MRO Will Recover As Airline Traffic Resumes

My son just graduated from high school during a pandemic, global warming, worldwide recession, and riots in the U.S. following the death of George Floyd. This is far from the environment in which I want to launch him into the world.

His virtual commencement speaker, Chris Cox, former Facebook chief product officer, acknowledged this isn’t the ideal time to be graduating but pointed to Isaac Newton, who fled Trinity College in Cambridge to escape the bubonic plague in 1665. While quarantining at home, he created new insights into math—helping to develop what is now calculus. He also studied optics and found that white light is composed of a spectrum of colors. Newton also contemplated how the universe worked and in so doing discovered gravity.

Most people’s pandemic productivity is nothing like this, but it is good to focus on what you can do and consider the possibilities. What adjustments and business improvements can you make during this stressful time?

One positive is that airline traffic is starting to rebound. Chinese airlines carried 1.04 million passengers on June 5, the first time this has happened since Jan. 28, according to the Civil Aviation Administration of China.

Aviation Week’s Fleet Discovery data shows that the number of parked/reserve aircraft (those flying 1-2 days per week) has increased from 2,670 on May 14 to 3,153 on May 28, meaning that airlines are preparing to resume more flights. Also, in May the 10 largest European airlines showed a fairly steady increase in flight hours but only a very slight increase in cycles, indicating more actual revenue or cargo flights, as opposed to those needed to retain parked/reserve or idle status.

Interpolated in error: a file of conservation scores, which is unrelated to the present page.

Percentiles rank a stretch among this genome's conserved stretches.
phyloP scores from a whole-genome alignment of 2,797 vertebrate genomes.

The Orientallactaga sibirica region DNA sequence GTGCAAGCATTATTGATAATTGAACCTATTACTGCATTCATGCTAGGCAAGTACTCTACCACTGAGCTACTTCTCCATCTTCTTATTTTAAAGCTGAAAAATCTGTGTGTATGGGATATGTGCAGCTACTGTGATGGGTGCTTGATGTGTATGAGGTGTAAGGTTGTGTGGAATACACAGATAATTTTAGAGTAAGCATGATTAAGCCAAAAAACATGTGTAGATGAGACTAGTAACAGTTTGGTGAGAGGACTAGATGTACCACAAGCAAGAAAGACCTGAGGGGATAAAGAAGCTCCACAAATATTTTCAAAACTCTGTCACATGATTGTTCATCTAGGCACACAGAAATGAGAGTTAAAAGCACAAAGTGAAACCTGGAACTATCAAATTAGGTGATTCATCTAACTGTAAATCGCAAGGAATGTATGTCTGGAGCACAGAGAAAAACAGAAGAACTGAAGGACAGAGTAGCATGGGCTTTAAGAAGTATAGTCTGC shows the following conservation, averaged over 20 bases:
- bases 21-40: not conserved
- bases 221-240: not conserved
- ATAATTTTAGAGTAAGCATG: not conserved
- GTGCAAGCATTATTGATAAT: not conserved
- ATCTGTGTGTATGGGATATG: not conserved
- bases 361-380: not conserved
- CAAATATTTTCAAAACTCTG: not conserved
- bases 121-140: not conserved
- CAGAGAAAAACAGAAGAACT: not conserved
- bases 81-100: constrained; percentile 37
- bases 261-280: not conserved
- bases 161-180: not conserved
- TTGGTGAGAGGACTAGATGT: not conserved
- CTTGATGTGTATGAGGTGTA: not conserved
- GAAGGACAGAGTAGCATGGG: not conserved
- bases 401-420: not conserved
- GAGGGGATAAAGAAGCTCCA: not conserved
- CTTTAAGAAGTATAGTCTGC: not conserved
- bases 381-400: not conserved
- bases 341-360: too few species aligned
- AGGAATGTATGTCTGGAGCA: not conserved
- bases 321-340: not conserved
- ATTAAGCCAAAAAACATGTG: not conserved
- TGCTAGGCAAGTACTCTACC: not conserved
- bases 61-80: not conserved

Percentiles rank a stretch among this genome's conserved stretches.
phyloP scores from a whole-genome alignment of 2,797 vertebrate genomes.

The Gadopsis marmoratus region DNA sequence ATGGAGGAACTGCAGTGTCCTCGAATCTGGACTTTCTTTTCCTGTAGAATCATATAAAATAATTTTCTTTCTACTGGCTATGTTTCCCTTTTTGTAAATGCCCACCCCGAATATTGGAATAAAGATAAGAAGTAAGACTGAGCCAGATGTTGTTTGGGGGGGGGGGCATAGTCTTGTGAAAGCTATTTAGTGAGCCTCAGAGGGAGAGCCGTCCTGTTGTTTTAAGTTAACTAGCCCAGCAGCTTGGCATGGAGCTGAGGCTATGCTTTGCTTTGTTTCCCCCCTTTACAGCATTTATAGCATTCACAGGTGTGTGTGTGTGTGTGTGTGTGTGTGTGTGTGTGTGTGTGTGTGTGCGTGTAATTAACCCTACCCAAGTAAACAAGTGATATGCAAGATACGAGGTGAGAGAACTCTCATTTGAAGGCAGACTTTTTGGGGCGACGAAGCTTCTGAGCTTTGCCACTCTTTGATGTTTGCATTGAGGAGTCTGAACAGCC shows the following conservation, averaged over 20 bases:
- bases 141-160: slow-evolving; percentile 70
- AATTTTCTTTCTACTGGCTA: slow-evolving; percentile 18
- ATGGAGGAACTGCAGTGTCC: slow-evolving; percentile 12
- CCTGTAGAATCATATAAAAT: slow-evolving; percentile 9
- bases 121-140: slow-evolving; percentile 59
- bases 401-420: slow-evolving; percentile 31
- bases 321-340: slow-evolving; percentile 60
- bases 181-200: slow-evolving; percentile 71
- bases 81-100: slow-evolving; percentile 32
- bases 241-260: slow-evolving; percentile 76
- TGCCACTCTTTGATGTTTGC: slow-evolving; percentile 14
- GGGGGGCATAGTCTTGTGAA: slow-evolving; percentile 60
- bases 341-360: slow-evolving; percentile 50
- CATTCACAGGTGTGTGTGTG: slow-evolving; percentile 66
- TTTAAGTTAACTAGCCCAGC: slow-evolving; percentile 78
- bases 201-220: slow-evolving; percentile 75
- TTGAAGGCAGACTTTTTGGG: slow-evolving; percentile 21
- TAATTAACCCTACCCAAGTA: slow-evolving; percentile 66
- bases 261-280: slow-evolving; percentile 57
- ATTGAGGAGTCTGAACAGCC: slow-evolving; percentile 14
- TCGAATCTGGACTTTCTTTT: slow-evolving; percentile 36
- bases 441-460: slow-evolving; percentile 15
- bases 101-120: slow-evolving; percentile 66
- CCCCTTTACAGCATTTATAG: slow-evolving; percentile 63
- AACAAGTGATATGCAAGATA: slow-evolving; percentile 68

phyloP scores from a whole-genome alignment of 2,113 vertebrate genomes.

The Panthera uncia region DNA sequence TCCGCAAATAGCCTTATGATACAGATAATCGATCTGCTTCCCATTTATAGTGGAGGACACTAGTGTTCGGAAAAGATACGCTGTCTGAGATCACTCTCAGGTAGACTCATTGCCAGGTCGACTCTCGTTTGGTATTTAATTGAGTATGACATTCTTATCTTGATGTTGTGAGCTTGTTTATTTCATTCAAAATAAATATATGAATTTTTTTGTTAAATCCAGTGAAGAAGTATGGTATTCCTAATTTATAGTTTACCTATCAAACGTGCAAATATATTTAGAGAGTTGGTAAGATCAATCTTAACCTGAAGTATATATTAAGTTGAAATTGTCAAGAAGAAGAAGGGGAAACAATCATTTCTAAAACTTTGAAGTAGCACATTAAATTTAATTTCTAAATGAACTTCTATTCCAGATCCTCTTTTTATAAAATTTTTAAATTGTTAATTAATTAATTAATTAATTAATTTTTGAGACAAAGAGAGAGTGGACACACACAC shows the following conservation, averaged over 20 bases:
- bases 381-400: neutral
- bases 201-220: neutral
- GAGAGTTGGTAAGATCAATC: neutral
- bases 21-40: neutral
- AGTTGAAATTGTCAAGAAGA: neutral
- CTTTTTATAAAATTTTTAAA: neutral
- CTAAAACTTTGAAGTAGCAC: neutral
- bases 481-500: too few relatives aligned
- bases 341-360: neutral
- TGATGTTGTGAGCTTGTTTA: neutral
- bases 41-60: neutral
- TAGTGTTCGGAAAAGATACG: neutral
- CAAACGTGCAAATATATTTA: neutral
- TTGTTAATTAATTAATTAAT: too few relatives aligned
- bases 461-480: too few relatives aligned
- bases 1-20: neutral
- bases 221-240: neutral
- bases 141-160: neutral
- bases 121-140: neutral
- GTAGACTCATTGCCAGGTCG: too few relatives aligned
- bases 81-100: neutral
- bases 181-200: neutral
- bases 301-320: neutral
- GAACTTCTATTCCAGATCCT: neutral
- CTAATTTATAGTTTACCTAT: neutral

The number of aircraft that have moved into long-term storage has also increased, suggesting that airlines are taking steps to position their assets in accordance with their recovery plans. 

Parts sales, especially for those on the lower end of the price spectrum and PMA parts, started to pick up for several companies in May.

Given that MRO revolves around maintaining the worldwide fleet, gaining an understanding of its composition is a big step forward for the aftermarket. Now we just need people to resume flying.

That process won’t happen as regally as the “Pomp and Circumstance” march written by Sir Edward Elgar in 1901, but hopefully the march will be steady. So less pomp, but the circumstances are starting to look positive for our industry’s recovery. June should be a good indicator.

Hold your chin up and move forward!

Lee Ann Shay

As executive editor of MRO and business aviation, Lee Ann Shay directs Aviation Week's coverage of maintenance, repair and overhaul (MRO), including Inside MRO, and business aviation, including BCA.